During one particular shift at work, one of my patients was suffering from a terrible C-diff infection. He was stooling more often than every hour, and needed lots of time and attention for skin care and repositioning.
This particular patient was morbidly obese and dying from an end-stage lung cancer diagnosis. We tried everything we could on the unit: a fecal pouch (no rectal tubes at our institution on an acute care floor), barrier creams, wound consults, you name it. The patient was miserable, and by the end of the 12-hour shift, the nursing assistant and I were thoroughly exhausted.
The GI team came to consult, and when they left, I asked the patient’s wife what they had discussed. She was very chipper and said, "He will be having a fecal transplant tomorrow."
"I’m sorry, a what?" I replied.
"Haven’t you heard of these before?" she asked, astonished. "At least a dozen have been done here." She handed me the article given to her by the MD, which I later procured online to look at again.
I skimmed it briefly, and while wanting to be a good steward of innovation at my institution, I felt skeptical. The greater than 90 percent success rate of fecal transplant to cure C-diff infections had to be tempered with understanding that the sample size for the study was only 16 people.
I carefully offered, "This is an exciting new therapy, and I’m proud that our institution is innovative, but in looking at this article, I see that only 16 people were in the study."
The patient's wife was too excited to entertain my hesitation. "My son is on his way to the lab to donate his stool for my husband. Your facility doesn’t have fecal storage opportunities."
I left the room in a state of disbelief.
I did my research during that shift and explained the procedure to my husband that night (after we finished our dinner).
So, I explained, the patient gets a nasoduodenal (ND) tube placed, his chosen donor’s stool is tested for all diseases, mixed in a saline solution within six hours of donation, and administered through this ND tube to recolonize the patient's intestines with good bacteria... on my watch at the bedside in his room.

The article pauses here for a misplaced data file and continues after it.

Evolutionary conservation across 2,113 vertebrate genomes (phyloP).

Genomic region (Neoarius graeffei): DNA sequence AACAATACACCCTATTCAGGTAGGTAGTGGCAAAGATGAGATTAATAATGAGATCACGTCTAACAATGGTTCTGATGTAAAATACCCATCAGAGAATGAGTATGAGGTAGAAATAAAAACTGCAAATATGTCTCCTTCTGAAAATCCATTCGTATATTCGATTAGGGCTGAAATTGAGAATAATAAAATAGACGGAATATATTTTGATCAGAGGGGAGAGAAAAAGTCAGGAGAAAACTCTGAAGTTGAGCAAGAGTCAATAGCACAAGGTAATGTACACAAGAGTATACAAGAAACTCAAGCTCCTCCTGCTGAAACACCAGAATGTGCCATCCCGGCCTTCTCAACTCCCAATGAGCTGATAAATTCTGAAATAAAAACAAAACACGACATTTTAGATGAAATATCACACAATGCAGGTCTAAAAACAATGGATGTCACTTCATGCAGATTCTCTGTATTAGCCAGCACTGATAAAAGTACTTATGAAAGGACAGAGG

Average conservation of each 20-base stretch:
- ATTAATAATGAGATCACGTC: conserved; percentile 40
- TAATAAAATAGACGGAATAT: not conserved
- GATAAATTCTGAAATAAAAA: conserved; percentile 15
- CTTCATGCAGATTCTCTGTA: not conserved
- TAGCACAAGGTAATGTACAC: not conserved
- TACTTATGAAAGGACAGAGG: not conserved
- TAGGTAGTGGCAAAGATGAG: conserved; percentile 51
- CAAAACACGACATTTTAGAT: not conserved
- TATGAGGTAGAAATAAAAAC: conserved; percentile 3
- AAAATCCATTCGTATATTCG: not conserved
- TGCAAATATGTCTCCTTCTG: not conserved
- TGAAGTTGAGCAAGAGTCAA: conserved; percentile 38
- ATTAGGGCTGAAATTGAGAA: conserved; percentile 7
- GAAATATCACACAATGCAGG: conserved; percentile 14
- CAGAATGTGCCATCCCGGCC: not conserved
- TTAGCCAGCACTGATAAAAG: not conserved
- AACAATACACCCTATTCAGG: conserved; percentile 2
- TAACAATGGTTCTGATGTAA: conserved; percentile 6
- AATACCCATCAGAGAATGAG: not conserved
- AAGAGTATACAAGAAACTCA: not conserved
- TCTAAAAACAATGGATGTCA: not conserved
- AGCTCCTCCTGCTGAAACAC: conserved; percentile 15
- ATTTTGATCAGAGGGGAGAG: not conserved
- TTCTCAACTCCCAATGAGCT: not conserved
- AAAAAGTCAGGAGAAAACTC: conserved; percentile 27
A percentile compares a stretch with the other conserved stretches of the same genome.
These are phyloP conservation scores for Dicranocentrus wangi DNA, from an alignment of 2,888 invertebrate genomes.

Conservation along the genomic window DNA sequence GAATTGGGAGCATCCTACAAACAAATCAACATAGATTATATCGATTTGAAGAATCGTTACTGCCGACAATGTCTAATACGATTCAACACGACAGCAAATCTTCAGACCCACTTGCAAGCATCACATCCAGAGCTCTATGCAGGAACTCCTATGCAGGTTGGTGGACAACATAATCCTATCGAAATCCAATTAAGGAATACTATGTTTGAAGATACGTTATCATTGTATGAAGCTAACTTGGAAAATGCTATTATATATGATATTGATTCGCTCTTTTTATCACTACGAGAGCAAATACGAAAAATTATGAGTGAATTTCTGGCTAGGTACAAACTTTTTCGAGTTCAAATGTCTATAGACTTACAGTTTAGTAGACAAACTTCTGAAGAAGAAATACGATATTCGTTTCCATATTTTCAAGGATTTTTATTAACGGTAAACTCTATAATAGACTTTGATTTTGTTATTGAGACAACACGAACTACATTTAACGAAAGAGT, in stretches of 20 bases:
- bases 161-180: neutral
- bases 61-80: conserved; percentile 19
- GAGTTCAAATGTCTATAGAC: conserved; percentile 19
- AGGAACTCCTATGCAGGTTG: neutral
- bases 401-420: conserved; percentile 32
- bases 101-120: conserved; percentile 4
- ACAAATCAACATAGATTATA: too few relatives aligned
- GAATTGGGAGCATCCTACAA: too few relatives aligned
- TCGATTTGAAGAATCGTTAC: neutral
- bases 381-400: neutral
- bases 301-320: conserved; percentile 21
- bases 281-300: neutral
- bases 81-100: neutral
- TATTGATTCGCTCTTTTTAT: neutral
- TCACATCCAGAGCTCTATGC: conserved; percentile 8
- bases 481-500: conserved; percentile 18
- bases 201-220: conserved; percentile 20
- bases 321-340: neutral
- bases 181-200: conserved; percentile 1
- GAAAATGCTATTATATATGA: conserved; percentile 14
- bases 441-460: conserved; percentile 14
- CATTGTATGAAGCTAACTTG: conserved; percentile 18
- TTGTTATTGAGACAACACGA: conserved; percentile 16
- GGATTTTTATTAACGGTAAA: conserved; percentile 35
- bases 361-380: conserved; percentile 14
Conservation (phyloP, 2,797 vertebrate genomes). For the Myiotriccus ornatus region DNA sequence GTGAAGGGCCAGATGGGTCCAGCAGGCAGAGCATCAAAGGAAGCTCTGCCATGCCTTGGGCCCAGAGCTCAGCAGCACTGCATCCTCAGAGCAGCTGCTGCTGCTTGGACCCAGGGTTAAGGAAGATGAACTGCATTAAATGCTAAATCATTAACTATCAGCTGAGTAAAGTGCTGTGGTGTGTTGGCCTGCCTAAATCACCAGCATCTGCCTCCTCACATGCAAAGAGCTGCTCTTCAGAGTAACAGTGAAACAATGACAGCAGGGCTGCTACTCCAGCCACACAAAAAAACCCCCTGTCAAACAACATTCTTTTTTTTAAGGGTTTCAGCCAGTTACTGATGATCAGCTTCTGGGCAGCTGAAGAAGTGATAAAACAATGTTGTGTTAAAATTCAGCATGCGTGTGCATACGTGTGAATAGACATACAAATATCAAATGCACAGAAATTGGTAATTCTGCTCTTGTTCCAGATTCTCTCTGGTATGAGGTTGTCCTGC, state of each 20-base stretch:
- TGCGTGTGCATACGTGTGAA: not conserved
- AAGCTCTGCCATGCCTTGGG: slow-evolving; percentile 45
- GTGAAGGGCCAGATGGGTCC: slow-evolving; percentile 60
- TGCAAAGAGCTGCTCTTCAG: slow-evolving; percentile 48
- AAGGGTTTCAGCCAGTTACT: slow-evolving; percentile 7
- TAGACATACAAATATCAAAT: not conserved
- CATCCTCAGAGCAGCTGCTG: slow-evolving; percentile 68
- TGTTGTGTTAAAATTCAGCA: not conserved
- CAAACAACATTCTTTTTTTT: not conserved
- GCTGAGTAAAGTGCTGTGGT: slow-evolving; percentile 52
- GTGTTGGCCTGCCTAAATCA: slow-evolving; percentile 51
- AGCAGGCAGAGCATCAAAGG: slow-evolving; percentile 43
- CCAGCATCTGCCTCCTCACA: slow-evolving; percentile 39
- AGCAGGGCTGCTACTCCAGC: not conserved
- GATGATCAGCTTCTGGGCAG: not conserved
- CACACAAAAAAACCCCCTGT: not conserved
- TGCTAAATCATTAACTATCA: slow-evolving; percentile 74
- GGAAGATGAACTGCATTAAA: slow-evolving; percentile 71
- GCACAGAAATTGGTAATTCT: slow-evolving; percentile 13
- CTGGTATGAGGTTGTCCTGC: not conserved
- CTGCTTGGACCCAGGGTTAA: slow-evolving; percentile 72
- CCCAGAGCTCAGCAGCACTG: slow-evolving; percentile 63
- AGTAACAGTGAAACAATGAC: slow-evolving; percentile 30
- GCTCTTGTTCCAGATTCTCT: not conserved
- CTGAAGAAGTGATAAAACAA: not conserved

According to the GI team, there is no special monitoring involved (two-hour monitoring per the article, which was not clearly elaborated upon), and they place the ND tube (good news for me because I was unable to get an NG tube in the day before to attempt decompression).
A few facts about fecal transplantation:
- 450 cases of fecal transplant to date have been reported worldwide
- The first fecal transplant took place in 1958
- The New England Journal of Medicine article published on Jan 31, 2013, demonstrated better effectiveness of fecal transplant than Vancomycin for the treatment of C-diff
- Adverse events on the day of transplant include diarrhea, cramping, abdominal pain, and belching
I greeted the next day ready to say that I had been part of a fecal transplant. Amazing what we get to do at work!
However, I had several concerns about it (that I expressed to our team and the GI team). The patient was not a candidate for a rectal tube if he were moved to a higher level of care because of his (moderate) neutropenia. I asked to understand the logic then of placing these various tubes (NG and now ND) that would rupture his mucosal lining, but was told by a couple of physicians that we could agree to disagree -- the family wanted to try this and they were going to go ahead with it. I won’t go through my litany of other concerns, but they were numerous.
That day, the patient did not have the transplant -- his son arrived at the donation center and the physician’s requisition for the stool arrived an hour after the lab closed. I haven’t worked a shift since, and I know from a colleague the patient died a few days after I cared for him. I will never know if he had the transplant and/or if it cured his C-diff infection.
So, what do you think? Would you recommend this to a patient? Have you seen it done? If so, was it successful in alleviating the patient's symptoms?
- Brandt, L.J. 2012. Fecal Transplantation for the Treatment of Clostridium difficile Infection. Gastroenterol Hepatol (N Y). March; 8(3): 191–194. Available at: http://www.ncbi.nlm.nih.gov/pmc/articles/PMC3365524/
- Van Nood, E., Vrieze, A., Nieuwdorp, M., Fuentes, S., Zoetendal, E. et al. 2013. Duodenal infusion of donor feces for recurrent Clostridium difficile. The New England journal of medicine, 368(5), 407-15.doi:10.1056/NEJMoa1205037